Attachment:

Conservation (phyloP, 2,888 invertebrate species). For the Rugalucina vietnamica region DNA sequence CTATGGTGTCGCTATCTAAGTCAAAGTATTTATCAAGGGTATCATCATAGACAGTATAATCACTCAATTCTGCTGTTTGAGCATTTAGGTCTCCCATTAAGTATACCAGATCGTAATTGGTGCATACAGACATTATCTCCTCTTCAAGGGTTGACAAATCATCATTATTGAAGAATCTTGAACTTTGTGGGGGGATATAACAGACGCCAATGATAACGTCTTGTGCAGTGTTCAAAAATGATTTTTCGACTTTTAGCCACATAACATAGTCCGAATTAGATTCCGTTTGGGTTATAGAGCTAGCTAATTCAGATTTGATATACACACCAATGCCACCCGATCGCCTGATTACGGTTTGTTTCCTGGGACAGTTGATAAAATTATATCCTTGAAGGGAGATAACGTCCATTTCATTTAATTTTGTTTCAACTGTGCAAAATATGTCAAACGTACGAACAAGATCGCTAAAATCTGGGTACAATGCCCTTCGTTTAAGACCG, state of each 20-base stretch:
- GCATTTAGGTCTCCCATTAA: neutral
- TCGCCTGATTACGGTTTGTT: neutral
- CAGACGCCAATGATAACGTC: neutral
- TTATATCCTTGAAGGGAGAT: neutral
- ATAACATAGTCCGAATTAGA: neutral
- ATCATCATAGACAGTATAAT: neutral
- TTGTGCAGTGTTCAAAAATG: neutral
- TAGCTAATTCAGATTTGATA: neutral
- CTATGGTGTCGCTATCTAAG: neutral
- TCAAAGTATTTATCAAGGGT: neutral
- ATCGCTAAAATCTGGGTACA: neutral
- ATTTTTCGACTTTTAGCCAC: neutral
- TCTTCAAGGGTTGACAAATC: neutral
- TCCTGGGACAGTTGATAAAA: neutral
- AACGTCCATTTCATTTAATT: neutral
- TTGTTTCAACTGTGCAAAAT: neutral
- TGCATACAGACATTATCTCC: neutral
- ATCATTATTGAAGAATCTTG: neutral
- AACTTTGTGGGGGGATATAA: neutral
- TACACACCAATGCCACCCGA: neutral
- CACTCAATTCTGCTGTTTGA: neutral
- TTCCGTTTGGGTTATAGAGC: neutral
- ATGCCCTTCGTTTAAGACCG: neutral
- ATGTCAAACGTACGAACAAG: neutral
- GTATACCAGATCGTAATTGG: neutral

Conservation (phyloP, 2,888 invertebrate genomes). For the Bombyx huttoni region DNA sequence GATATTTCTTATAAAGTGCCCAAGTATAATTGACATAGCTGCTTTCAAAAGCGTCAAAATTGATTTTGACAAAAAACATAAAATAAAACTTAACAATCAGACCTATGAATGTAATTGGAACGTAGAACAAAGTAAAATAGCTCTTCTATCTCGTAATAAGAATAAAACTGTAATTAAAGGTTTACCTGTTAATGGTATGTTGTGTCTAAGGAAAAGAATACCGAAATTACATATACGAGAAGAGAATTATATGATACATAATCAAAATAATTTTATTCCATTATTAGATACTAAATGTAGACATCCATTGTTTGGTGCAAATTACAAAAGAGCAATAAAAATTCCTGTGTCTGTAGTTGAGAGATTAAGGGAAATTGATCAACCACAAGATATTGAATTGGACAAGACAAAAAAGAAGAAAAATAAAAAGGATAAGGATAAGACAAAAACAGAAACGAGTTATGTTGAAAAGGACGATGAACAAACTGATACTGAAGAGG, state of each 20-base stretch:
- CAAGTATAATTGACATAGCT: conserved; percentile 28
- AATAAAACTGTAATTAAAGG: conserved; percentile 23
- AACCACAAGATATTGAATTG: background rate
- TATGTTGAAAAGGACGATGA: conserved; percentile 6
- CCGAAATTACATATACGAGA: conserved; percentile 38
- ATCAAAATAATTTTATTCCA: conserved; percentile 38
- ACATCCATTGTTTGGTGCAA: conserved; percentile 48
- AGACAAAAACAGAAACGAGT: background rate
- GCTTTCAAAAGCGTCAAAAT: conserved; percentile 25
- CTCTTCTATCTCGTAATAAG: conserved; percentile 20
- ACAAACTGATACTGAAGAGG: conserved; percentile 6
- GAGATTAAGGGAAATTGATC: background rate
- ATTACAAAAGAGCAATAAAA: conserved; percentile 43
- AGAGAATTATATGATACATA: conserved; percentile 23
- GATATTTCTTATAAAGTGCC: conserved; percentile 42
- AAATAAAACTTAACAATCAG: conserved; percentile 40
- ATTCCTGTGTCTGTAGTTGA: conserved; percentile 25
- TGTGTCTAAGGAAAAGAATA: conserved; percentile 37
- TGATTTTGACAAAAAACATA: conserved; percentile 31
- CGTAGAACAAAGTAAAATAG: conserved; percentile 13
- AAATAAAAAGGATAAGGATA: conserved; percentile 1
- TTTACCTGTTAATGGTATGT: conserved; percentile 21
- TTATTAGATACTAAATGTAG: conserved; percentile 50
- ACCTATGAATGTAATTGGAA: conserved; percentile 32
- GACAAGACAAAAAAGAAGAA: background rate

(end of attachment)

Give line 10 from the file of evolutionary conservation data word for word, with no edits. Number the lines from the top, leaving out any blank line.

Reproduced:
- CTATGGTGTCGCTATCTAAG: neutral